Speaking to Al Jazeera, Christine Todd Whitman, a former New Jersey governor and Republican, warned Joe Biden's running mate will be at the centre of an “ugly” social media campaign from online trolls.

“This is going to be brutal because these platforms allow people to do things anonymously, saying things anonymously,” Ms Whitman said.

Trump has tried to paint Ms Harris as a member of the radical left since the announcement yesterday. Source: Getty
Trump has tried to paint Ms Harris as a member of the radical left since the announcement yesterday. Source: Getty

Celebrities and women’s groups call out sexism in media

With the knowledge that Joe Biden would announce a female running mate, women’s groups in the US have been organising to campaign against sexism in media coverage and political debate, hoping to negate the challengers faced by the likes of Hillary Clinton and Sarah Palin in recent years.

Celebrities Julianne Moore, Reese Witherspoon, Alyssa Milano, Kerry Washington, Debra Messing, Amy Schumer and Sarah Paulson are among the high profile personalities to champion the ‘We Have Her Back’ campaign launched by womens advocacy groups.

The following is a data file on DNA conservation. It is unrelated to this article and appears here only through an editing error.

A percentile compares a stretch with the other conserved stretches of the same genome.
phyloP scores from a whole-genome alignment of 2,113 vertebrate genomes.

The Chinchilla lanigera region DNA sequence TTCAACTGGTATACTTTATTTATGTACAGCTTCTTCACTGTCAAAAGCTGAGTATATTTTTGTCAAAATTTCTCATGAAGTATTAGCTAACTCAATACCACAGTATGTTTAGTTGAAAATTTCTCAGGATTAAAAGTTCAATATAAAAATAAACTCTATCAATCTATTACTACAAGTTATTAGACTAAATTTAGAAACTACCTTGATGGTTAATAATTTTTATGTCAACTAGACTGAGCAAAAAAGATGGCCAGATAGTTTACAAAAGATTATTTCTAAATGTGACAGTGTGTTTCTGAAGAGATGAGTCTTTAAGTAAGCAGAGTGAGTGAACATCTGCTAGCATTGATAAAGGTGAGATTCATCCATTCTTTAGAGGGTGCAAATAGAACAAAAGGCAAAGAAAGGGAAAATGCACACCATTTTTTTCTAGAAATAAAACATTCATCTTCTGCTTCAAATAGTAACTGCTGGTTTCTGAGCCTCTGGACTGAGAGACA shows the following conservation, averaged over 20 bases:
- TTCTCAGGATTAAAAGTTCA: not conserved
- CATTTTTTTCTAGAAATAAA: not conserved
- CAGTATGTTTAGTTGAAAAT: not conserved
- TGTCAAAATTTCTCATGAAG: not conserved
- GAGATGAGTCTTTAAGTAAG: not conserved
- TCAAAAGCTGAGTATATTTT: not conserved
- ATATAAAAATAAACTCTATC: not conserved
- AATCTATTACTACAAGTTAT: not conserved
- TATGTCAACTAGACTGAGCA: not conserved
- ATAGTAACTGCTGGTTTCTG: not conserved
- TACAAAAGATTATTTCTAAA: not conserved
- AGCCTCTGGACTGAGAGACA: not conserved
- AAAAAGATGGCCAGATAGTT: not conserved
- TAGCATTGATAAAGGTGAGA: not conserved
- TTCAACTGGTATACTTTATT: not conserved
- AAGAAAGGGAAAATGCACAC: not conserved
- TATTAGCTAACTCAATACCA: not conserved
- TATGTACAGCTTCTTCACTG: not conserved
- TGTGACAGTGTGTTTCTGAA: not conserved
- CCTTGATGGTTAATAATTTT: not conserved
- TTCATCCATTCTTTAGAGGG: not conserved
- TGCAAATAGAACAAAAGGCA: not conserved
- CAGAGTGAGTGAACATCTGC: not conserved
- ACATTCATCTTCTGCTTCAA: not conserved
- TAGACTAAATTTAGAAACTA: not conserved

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Tina Tchen, the president and CEO of Time’s Up Now, said the nomination of Kamala Harris was a historic moment for women of colour.

“Like many women in public service across party lines, Senator Harris has been the subject of vicious attacks,” she said in a statement Tuesday (local time).

“In the face of sexist and racist attacks, we unequivocally have Harris’s back — and we have other women candidates’ backs, too. Through our ‘We Have Her Back’ campaign, we are calling on the media to stamp out the kind of unfair coverage, double standards, and coded language that have held women — and especially women of colour — from positions of power, across party lines, for far too long.”

Harris: ‘Everything’s on the line’

Speaking at her first public appearance with Joe Biden, Ms Harris said the November 3 election held real consequences for the direction of the country.

“This is a moment of real consequence for America,” she said. “Everything we care about, our economy, our health, our children, the kind of country we live in, it’s all on the line.”

Kamala Harris is the first Black woman and the first person of Indian descent to be a presumptive nominee on a presidential ticket. Source: Getty
Kamala Harris is the first Black woman and the first person of Indian descent to be a presumptive nominee on a presidential ticket. Source: Getty

Ms Harris has been a rising star in the Democratic party in recent years and known for her sharp prosecutorial style, which she aimed at the incumbent president over his handling of the economy and the coronavirus pandemic.

“[Trump] inherited the longest economic expansion in history, from Barack Obama and Joe Biden. And then, like everything else he inherited, he ran it straight into the ground,” she said.

Ms Harris also compared the COVID-19 crisis gripping the country to the handling of the much smaller ebola epidemic during the Obama administration.

“That is what’s called leadership,” she said. “But compare that to the moment we find ourselves in now.”